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What happened?
Software giant Microsoft (NASDAQ:MSFT) has announced a round of price cuts in its Azure cloud-computing business. The move comes shortly after Amazon.com (NASDAQ:AMZN) rang in the New Year with similar price reductions in its booming Amazon Web Services division.

Microsoft specifically notes that its goal is to make its prices for commodity services comparable to Amazon's. Some prices are falling by as much as 17%, depending on the type of virtual machine or operating system being used, and the new prices will be effective as of early February.

The company also notes that it offers a few advantages over AWS, such as including load-balancing and auto-scaling at no additional charge. Microsoft also only bills usage by the minute, while it says that AWS bills by the hour even if customers only use a few minutes of computing.

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Does it matter?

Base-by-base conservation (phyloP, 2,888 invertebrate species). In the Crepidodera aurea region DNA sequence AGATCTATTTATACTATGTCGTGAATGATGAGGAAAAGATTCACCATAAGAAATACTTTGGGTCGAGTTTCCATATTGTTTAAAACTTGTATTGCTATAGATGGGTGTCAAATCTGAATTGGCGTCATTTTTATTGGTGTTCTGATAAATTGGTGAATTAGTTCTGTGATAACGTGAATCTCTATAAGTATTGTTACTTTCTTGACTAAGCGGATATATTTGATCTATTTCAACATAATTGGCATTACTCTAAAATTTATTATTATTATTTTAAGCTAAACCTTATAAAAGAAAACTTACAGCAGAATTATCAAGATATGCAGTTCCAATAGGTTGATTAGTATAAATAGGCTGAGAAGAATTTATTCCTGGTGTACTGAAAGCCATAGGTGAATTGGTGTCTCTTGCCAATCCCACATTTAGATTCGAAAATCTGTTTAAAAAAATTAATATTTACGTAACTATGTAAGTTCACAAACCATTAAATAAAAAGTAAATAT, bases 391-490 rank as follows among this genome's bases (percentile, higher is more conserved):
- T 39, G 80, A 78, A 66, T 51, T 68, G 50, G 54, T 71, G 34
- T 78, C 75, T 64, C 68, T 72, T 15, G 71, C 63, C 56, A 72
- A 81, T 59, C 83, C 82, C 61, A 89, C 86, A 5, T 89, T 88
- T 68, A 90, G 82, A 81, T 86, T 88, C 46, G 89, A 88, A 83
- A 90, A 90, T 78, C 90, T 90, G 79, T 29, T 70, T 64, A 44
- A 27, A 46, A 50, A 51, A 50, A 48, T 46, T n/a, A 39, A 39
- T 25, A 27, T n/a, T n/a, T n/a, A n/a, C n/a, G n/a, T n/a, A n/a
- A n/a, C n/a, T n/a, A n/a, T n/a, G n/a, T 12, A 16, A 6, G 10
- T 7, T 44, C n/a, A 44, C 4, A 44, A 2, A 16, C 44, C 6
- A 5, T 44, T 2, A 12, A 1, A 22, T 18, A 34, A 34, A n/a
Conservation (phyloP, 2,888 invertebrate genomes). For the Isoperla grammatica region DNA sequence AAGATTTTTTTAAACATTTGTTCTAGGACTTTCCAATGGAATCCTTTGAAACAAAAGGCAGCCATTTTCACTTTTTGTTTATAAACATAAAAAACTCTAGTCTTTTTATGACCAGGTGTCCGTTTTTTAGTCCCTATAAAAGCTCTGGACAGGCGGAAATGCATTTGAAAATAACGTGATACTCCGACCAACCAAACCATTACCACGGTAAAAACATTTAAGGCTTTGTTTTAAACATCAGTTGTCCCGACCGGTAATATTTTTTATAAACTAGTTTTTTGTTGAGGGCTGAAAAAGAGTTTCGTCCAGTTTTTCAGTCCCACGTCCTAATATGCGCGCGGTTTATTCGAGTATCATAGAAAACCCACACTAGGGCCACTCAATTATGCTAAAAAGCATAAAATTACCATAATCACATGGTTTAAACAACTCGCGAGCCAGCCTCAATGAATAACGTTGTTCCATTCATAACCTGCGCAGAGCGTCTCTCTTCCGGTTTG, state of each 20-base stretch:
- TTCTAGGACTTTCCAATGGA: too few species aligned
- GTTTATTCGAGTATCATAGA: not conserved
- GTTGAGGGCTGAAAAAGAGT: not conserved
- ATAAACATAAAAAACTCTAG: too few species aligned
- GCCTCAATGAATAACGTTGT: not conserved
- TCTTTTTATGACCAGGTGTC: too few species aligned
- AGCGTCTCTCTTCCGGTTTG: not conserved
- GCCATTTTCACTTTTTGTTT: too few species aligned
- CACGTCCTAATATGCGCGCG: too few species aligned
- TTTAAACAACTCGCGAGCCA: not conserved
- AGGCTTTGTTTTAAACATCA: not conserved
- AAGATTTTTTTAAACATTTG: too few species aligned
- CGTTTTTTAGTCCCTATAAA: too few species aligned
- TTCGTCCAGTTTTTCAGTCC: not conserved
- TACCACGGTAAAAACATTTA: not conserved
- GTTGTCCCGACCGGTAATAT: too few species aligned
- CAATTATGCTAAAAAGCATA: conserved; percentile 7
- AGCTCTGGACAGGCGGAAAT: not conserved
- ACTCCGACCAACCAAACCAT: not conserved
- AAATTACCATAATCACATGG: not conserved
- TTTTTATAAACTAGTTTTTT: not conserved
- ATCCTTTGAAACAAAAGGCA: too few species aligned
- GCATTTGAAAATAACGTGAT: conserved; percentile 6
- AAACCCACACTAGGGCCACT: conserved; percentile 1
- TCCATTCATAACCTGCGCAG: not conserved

CEO Satya Nadella has made his vision of a "mobile-first, cloud-first" Microsoft abundantly clear, and he has continued to execute upon that strategy to the delight of investors. It's no coincidence that Nadella was previously an executive in charge of Microsoft's Azure cloud segment.

AWS remains incredible important to Amazon as a key driver of profitability, and AWS remains the industry leader by a large margin. But Microsoft is committed to the cloud in the long term and has the financial wherewithal to compete.

These types of price cuts from the larger players are putting significant pressure on the little guys that only offer commodity services. Microsoft and Amazon use aggressive pricing of commodity services to attract and retain enterprise customers, while selling higher-margin value-added services like analytics on top.

Evan Niu, CFA has no position in any stocks mentioned. The Motley Fool owns shares of and recommends Amazon.com. Try any of our Foolish newsletter services free for 30 days. We Fools may not all hold the same opinions, but we all believe that considering a diverse range of insights makes us better investors. The Motley Fool has a disclosure policy.